Much like Lewis and Clark, the Victory Field theme might look familiar to Disney fans. It too was mined for California Adventure, this time as a thematic basis for the Condor Flats area. While Condor Flats is a modern-day Mojave desert airfield instead of a WWII airstrip, many visual elements were retained. This won’t last for long, though, as the entire area looks to be completely rethemed as part of Phase II of California Adventure’s impending facelift. The cornerstone of this area at DCA is Soaring over California – could this be a descendant of the ride system intended for Victory Field?
State Fair (1930-1945)
Sound familiar? No, not the part about the baseball – the rest of it. Again we come across another of Eisner’s perpetual fetishes – the seaside amusement park with whitewashed wooden roller coaster and ferris wheel. He tried to build it here, he tried to build it at Walt Disney World’s Boardwalk, and he was eventually able to shoehorn it in at California Adventure. Gentlemen, behold:
As we round the lake towards this territory and the rest of Disney’s America, we can see that the budget is slowly running out. Although the cost of the park would rise 40 percent beyond these original plans, by the time you’re trying to sell people on exhibition ball games you’re probably trying to stretch a penny.
Still, in the context of the park as a whole and with some highly themed details even this humble area might have been a cool addition to the Disney park canon. Even the most cynical thrill-ride freak would probably be entertained by sitting back with a hot dog and watching some baseball as cornfields stretched over the rolling Virginia foothills into the horizon. Also of note is that in the renderings there appears to be a carousel or other circular midway ride next to the roller coaster; with a great deal of plussing and placemaking this could have been a far more authentic and atmospheric instance of Eisner’s midway concept than California Adventure wound up with.
Family Farm (1930-1945)
As we cross to the other side of Freedom Bay, we reach the last of Disney’s America‘s territories. The Family Farm reflects, along with factories and seaside pleasure piers, one of Michael Eisner’s fascinations. Family Farm is one of the least defined areas of the park, and one of the least likely to be found in a traditional theme park. There are no attractions per se, although the park’s railroad does stop here. Instead, there are a number of exhibits and demonstrations centered around rural life, including the harvesting of crops or milking of cows and the making of home-made ice cream. The area seems to focus on participation; it is said that guests can “even participate in a nearby country wedding, barn dance and buffet.”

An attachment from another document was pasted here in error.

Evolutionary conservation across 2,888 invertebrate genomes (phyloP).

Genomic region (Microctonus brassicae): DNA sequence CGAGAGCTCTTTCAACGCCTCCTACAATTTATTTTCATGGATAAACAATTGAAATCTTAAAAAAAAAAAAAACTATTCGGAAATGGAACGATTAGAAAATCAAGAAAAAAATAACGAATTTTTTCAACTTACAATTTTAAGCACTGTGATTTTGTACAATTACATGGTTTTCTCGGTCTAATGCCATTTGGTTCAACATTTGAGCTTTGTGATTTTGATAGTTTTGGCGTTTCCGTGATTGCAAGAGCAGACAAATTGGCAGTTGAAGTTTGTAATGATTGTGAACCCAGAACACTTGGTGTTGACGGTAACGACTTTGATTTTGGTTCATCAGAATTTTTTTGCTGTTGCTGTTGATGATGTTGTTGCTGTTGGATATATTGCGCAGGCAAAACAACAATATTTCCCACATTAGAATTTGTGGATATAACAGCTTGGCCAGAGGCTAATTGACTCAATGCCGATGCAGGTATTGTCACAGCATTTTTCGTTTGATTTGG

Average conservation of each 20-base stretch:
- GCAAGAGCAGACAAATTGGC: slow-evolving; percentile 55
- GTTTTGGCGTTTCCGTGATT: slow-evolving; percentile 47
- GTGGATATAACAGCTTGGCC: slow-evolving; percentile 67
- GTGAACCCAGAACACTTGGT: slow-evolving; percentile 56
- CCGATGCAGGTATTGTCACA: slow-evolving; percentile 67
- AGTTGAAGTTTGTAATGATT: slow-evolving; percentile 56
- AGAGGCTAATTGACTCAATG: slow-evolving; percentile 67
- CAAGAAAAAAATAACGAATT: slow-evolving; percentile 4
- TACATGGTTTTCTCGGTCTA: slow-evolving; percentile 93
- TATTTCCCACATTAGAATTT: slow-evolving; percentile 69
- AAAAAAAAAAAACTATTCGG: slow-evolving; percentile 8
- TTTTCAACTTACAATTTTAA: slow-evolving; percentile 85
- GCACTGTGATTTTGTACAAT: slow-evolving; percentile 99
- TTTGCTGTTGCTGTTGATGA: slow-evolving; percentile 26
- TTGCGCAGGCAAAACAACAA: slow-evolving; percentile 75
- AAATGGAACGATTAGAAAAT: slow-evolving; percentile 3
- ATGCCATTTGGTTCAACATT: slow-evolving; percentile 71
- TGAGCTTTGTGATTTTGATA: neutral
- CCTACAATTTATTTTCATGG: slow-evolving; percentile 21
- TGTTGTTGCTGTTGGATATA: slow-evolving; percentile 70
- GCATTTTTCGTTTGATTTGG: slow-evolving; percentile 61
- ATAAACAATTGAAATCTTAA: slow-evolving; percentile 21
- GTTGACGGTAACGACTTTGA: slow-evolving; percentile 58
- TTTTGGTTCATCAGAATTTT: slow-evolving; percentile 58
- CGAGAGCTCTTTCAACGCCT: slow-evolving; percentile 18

What would have actually emerged from this is unsure, as is whether any real attractions would be added to the area. It’s no coincidence that this area bears a resemblance to the Bountiful Valley Farm from California Adventure; that too was a throwaway area intended as cheap filler – and entirely lacking of even the small things that would have made Family Farm interesting. California Adventure’s farm area lasted hardly a year before before being converted into “a bug’s land”; one wonders if Family Farm would have had a similarly Pixarified fate.
Nothing concerning Disney’s America‘s future plans were ever released to the public; opening day plans were still quite up in the air when the park was canceled. Rarely do Disney fans receive such a detailed look into a park more than four years before its opening – much of what we know about this park would have changed before it opened. We can speculate, though.
As mentioned earlier in this article, Disney’s America was lacking a central visual icon along its entrance route. I’m sure that WDI would have looked at ways around this, although I’ve never heard anything about what this icon might be. The park is also lacking in family attractions, something that has plagued most new non-“Magic Kingdom” Disney parks since 1982. The Bountiful Valley Farm area at California Adventure was eventually filled with kiddie rides and converted to “a bug’s land”; as I’ve suggested this could be done to the Family Farm territory as well. Or WDI could have dusted off the older plans for a Sleepy Hollow themed dark ride; similar Fantasyland-style dark rides could be designed around any number of Disney’s animated American legends such as Pecos Bill, Paul Bunyan, Johnny Appleseed or John Henry. This would also help the fact that the park lacks any traditional Disney dark rides, another drawback of the post-1982 parks. Dare I even suggest Western River Expedition?
One thing is for sure – there was plenty of room for expansion. Look on your park map and notice how far that train track looped out into the wilderness; there was lots and lots of room inside the berm for whatever WDI could cook up.